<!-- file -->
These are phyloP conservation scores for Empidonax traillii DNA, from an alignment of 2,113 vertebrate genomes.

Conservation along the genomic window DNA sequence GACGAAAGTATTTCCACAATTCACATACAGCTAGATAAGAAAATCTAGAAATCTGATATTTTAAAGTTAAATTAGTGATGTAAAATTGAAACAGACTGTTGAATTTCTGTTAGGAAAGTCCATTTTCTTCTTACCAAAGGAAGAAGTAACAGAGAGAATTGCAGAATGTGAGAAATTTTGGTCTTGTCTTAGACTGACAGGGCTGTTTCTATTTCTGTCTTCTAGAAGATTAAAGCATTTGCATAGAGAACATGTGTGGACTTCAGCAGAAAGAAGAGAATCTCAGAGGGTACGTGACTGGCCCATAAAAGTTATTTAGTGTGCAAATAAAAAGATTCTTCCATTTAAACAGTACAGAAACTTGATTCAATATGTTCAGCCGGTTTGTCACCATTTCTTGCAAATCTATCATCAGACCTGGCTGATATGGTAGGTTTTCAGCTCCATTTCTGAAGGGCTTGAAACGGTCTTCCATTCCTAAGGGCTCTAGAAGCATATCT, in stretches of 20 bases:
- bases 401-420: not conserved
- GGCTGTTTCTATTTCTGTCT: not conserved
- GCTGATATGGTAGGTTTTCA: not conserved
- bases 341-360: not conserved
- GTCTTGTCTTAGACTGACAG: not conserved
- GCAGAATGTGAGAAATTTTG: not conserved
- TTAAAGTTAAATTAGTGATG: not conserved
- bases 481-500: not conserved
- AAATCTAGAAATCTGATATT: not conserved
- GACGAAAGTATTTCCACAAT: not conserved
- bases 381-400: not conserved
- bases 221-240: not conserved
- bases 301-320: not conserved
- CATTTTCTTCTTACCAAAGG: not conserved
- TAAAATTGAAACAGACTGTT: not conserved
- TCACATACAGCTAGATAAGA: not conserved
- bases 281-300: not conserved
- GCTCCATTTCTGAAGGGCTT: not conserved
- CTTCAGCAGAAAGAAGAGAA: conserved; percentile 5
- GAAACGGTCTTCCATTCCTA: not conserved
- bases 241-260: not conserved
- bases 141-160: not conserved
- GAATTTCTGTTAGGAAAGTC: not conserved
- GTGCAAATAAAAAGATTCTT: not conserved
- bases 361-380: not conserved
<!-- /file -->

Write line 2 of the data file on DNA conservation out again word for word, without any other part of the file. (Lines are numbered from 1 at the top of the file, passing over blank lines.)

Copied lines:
Conservation along the genomic window DNA sequence GACGAAAGTATTTCCACAATTCACATACAGCTAGATAAGAAAATCTAGAAATCTGATATTTTAAAGTTAAATTAGTGATGTAAAATTGAAACAGACTGTTGAATTTCTGTTAGGAAAGTCCATTTTCTTCTTACCAAAGGAAGAAGTAACAGAGAGAATTGCAGAATGTGAGAAATTTTGGTCTTGTCTTAGACTGACAGGGCTGTTTCTATTTCTGTCTTCTAGAAGATTAAAGCATTTGCATAGAGAACATGTGTGGACTTCAGCAGAAAGAAGAGAATCTCAGAGGGTACGTGACTGGCCCATAAAAGTTATTTAGTGTGCAAATAAAAAGATTCTTCCATTTAAACAGTACAGAAACTTGATTCAATATGTTCAGCCGGTTTGTCACCATTTCTTGCAAATCTATCATCAGACCTGGCTGATATGGTAGGTTTTCAGCTCCATTTCTGAAGGGCTTGAAACGGTCTTCCATTCCTAAGGGCTCTAGAAGCATATCT, in stretches of 20 bases: